father appears in the last chapter as an antagonist of the guillo-
tine. SigniÔ¬Ācantly, this story is told via the mother, so that all three
family members are drawn together by it. The father attends the
execution although ‚Ęhe felt ill at the idea of going to it‚Ä™ (168). His
act is not vulgar sensationalism, but an investigation of capital pun-
ishment such as his son will undertake during his meditations in
his cell. On his return the father ‚Ęhad thrown up for part of the
morning‚Ä™ (168), thus putting himself in the opposite camp from the
The Stranger 57
The reconciliation with the mother, which takes up the episode
of her evening walks with P¬ī rez, comes in the closing pages. In Part
1, Meursault did not interpret her actions, but here he does: ‚ĘSo near
death, mother must have felt liberated and ready to live everything
over again‚Ä™ (185). Her afÔ¬Ārmation of life is a model to her son, and
she anticipates him as a Ô¬Āgure of the absurd.
This theme will be raised in our discussion of the Ô¬Ānal chapter, but
here one may note that the foundations for this reconciliation were
laid earlier during the prison and trial chapters, where Meursault‪s
victory over his judges is won by pitting his own and her indifference
against the language of authority.

9 Meursault judges the judges
The structure of Part 2 gives precedence to this conÔ¬‚ict, for Chap-
ter 1 depicts the early interrogations of Meursault by his lawyer and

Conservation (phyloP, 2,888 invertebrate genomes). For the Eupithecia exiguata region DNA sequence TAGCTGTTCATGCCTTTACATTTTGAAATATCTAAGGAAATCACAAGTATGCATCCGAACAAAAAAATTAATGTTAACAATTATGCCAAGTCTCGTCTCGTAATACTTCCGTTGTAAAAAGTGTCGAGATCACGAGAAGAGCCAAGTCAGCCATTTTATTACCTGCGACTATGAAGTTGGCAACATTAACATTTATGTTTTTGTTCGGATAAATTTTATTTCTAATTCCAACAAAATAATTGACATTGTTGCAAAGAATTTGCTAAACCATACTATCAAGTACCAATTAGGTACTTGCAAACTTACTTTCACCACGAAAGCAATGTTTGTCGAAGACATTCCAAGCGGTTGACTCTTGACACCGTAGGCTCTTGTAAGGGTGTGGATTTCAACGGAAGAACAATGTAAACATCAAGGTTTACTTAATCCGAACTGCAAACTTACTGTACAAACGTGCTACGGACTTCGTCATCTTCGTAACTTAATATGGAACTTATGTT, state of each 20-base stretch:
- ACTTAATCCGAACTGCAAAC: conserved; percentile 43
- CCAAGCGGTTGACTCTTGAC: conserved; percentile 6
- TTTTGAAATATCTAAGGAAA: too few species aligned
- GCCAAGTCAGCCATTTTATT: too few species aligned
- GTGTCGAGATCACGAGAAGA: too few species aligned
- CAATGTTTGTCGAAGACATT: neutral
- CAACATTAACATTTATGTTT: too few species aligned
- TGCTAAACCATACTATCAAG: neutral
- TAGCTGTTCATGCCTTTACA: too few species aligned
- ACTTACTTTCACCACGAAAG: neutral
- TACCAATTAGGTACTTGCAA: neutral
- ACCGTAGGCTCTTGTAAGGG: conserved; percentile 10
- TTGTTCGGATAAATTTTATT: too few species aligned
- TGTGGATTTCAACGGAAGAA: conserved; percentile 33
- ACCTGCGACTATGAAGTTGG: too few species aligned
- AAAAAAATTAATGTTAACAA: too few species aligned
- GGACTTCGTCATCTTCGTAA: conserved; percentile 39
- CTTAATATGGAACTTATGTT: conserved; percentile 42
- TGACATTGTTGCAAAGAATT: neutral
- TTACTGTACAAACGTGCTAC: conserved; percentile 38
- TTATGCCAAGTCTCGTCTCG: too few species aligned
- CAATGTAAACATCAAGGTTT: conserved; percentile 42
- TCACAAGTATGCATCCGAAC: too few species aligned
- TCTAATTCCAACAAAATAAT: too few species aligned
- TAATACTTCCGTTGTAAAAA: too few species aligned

the magistrate, while his Ô¬Ārst days in prison, which take place be-
fore these meetings, are reserved for Chapter 2. The chronology of
this chapter is blurred and the Ô¬Ārst page depicts events like Marie‚Ä™s
letter which take place after her visit. Since this is the chapter where
Meursault repeats that there are things ‚ĘI have never liked talking
about‚Ä™, we might conclude that Camus wishes to retain something
of the doubt that lingered over the narrative form of Part 1.
However, this chapter possesses a clear thematic progression, for
it depicts Meursault‪s evolution during his months in prison and
traces a growth in his awareness that prepares us for his attitude
during the trial. Chapters 3 and 4 depict the trial, the former ending
with Meursault‪s attempt to distance himself from the court and the
latter with the imposition of the death penalty. So not only is Part 2,
Chapters 1‚Ä“4, more like an orthodox journal novel, but its subject
is authority versus dissidence.
The outlines are set in Chapter 1. The Ô¬Ārst questions asked of
Meursault have to do with his civil state ‚Ä“ his name, address, age
and profession. Such details appear arbitrary to him ‚Ä“ ‚Ęit all seemed
like a game‚Ä™ (100) ‚Ä“ and the motif of the game versus nature recurs,
although it is handled ironically, for Meursault describes the legal
system as ‚Ęnatural‚Ä™ (110). Another recurring motif is the sun which
is present in the magistrate‚Ä™s ofÔ¬Āce ‚Ä“ ‚Ęhis ofÔ¬Āce was full of light which

was barely Ô¬Āltered by a thin curtain‚Ä™ (103) ‚Ä“ and which will grow
stronger throughout the trial. Associated again with death, the sun
here regains its traditional masculine quality, for it is primarily the
agent of the judges.
Writing re-appears in the shape of the clerk who transcribes
Meursault‪s language in this other even more distorted form. The
verb ‚Ęto understand‚Ä™ is prevalent and, if on page 103 the lawyer
cannot understand Meursault, then on page 104 Meursault can-
not understand the magistrate. Present too is the strategy of indif-
ference, for Meursault thinks of explaining and defending his point